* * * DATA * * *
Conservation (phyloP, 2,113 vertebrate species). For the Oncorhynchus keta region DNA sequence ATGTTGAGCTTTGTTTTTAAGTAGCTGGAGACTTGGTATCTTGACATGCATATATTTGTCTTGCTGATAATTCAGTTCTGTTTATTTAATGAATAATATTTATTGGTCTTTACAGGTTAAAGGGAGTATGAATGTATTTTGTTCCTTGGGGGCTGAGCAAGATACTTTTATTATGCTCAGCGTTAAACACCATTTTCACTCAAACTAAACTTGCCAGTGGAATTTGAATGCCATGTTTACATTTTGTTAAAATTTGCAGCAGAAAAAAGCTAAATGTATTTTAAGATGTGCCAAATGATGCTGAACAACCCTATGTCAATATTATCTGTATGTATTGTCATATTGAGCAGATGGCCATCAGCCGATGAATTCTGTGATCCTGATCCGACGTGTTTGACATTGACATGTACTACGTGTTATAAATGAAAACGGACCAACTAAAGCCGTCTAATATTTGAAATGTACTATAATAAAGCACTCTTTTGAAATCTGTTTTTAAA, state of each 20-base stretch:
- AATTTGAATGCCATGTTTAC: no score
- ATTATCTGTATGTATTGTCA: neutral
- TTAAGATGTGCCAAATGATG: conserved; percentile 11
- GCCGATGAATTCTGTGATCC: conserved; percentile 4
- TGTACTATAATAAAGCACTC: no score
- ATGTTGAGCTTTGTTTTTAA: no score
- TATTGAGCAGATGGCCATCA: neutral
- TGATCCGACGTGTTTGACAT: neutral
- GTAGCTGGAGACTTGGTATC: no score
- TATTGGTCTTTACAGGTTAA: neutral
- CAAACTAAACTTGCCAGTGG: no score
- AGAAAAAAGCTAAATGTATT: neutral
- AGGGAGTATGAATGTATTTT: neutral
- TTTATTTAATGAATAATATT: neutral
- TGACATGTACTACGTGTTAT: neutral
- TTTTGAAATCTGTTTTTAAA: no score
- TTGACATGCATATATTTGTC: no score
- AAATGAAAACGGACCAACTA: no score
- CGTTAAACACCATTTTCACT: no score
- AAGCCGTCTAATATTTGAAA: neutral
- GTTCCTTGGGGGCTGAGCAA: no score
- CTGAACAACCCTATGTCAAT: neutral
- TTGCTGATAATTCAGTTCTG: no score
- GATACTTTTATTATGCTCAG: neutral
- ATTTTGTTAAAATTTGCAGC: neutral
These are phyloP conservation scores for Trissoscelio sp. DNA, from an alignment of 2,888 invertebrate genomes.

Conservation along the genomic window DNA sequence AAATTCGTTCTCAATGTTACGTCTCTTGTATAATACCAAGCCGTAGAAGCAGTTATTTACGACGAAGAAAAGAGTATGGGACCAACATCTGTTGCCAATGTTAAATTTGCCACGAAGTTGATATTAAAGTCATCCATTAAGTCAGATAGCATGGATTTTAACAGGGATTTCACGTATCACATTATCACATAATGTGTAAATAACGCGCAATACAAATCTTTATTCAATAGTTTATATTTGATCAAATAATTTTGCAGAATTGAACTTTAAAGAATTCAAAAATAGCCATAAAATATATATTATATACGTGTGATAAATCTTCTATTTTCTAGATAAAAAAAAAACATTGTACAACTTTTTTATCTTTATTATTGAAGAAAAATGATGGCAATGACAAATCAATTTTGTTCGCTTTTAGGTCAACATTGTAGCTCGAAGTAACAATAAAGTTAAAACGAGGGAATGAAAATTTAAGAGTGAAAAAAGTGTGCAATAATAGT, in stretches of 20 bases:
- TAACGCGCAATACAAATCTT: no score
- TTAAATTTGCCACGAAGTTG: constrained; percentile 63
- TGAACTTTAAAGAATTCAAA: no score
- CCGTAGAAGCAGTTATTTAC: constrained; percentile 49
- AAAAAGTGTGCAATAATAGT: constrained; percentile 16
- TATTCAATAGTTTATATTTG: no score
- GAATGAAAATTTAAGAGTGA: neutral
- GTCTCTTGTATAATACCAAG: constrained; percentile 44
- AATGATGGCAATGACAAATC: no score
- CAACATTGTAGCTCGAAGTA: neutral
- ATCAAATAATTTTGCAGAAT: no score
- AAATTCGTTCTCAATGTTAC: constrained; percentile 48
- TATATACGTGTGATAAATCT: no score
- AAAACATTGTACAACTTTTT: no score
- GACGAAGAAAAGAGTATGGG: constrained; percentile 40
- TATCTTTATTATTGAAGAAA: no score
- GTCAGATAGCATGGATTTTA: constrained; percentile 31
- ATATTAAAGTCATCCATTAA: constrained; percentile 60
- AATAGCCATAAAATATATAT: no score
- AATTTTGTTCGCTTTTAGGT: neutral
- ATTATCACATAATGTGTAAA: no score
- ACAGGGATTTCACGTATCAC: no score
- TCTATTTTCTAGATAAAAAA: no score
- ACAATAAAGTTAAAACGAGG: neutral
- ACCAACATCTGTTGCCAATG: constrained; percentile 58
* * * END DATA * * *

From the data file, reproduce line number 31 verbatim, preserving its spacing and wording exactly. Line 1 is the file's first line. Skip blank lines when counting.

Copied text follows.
- TGAACTTTAAAGAATTCAAA: no score